Monthly Archives: August 2014

Writing a biography based upon slim evidence

Book Review:  The Invisible Woman by Claire Tomalin
Do we fully appreciate our freedom to choose—and to change—our marital status? I suspect not. Claire Tomalin’s biography of Nelly Ternan, a mid-Victorian actress who had a love affair with Charles Dickens, illustrates the life altering impact of inflexible social conventions on a not-so-distant past generation.

Claire Tomalin normally tackles literary greats but her subject here is a little-known woman who lived for over a decade within the shadows of Dickens’s life. Like Dickens, Ternan’s childhood was rooted within the hard scrabble of the working class. She and her extended family were actors, […]

Is it Abstract Art or an Obscure Message From the Past?

Rock Art of the Inner Coast of BC
Part I: The Discovery Islands
The intrigue for me is the obscured stories they allude to. Little has been recorded either in oral traditions or by anthropologists. Speculation suggests they represent lineage myths and prerogatives. Some of the images–especially those found at a great distance from any known village sites–are thought to mark fishing grounds. Others wonder if these are the marks of shamans or the visualizations of those who entered the spirit world to gain new powers.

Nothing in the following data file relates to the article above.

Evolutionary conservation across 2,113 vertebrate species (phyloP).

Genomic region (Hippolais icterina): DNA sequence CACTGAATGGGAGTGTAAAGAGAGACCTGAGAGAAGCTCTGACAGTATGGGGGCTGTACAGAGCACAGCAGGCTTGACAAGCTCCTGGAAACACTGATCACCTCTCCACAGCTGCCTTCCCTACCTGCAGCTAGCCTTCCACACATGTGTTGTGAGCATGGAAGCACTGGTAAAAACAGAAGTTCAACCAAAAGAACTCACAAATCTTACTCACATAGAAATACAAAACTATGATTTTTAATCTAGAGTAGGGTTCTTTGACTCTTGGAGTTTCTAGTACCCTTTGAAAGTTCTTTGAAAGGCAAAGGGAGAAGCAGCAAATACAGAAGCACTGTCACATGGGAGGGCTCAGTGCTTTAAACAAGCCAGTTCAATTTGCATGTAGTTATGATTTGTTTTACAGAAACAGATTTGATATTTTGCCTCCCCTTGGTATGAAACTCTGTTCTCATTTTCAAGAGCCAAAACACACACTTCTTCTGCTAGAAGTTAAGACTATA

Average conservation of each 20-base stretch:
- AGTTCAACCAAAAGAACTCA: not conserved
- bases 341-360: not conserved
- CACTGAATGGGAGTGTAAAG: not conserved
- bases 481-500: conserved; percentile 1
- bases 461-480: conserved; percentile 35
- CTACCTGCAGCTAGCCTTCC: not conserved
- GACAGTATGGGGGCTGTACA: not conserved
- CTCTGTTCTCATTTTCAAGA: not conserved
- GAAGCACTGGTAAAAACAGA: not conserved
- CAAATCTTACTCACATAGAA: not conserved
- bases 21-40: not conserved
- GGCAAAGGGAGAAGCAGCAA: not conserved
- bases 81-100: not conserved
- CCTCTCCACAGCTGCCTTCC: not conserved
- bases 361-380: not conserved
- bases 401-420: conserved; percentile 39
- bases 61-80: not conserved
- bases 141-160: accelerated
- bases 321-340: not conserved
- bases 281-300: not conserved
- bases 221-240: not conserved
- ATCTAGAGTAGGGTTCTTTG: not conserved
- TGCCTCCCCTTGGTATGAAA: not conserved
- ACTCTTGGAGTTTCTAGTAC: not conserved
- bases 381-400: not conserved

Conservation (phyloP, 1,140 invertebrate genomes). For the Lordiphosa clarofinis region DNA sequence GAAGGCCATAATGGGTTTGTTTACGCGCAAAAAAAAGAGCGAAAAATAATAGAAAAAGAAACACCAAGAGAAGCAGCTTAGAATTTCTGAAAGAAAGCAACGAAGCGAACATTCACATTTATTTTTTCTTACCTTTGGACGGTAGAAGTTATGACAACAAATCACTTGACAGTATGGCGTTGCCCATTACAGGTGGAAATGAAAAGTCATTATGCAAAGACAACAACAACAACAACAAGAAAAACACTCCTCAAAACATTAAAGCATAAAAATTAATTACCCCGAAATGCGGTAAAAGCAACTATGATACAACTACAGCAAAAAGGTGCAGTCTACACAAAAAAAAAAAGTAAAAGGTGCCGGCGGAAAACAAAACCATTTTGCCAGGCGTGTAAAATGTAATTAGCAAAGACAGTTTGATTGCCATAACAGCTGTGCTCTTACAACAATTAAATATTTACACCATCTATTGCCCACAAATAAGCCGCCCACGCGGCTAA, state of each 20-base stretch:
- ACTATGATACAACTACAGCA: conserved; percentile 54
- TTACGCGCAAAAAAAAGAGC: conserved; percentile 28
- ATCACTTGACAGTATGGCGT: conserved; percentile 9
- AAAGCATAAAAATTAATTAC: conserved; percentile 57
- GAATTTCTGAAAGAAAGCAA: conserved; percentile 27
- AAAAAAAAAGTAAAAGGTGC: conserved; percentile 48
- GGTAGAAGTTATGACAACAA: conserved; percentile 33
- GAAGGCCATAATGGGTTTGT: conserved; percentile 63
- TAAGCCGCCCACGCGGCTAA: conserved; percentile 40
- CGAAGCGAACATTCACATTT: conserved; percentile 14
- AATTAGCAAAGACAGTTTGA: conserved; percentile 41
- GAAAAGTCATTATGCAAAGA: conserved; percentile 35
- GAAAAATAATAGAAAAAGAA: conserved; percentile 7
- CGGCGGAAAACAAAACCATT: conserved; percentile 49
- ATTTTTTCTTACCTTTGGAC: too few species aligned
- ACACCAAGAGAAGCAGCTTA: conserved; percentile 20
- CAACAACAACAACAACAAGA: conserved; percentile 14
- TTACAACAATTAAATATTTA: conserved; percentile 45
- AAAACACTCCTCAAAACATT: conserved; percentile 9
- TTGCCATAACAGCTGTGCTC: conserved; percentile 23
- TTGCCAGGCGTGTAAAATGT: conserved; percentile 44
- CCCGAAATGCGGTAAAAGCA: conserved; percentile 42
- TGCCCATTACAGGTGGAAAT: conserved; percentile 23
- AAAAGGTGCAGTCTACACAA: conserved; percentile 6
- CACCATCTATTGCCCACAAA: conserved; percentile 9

The richly imagined supernatural world of the Mainland Comox people, who once dominated this area, gives […]

Some organizing structures to help you get started as a writer

Getting Set to Write is Like Packing for a Trip
Outlining Methods – Part II
Here’s some ideas for writers who prefer to use basic structures for organizing their research and ideas as they get set to write a family history, biography or memoir. This offers a light approach to the process described in last week’s blog about more complex forms of outlining:

Some might describe what’s offered here as “organic” outlining methods (see the Writer’s Digest article Go Organic I use what I call a “chronological list” to wrestle my research material into a cohesive summary, and a “subject […]

How To Get Organized to Write – Part I

Create a Plan to Guide Your Writing: Part I
Did you see Jocelyn Reekie’s posting ( about writing without an outline? Jocelyn is a confirmed “pantster” (working by the seat of her pants). I’m not a full on “plotter,” but I like to work with a bit of structure. Here’s the first of several short posts with thoughts about various ways to approach the planning phase. 

The pros and cons of outlining are hotly debated, especially among fiction writers, some of whom take weeks—or months—to prepare complex outlines. Nonfiction writers seem to hover on the margins of this controversy. Our genre can […]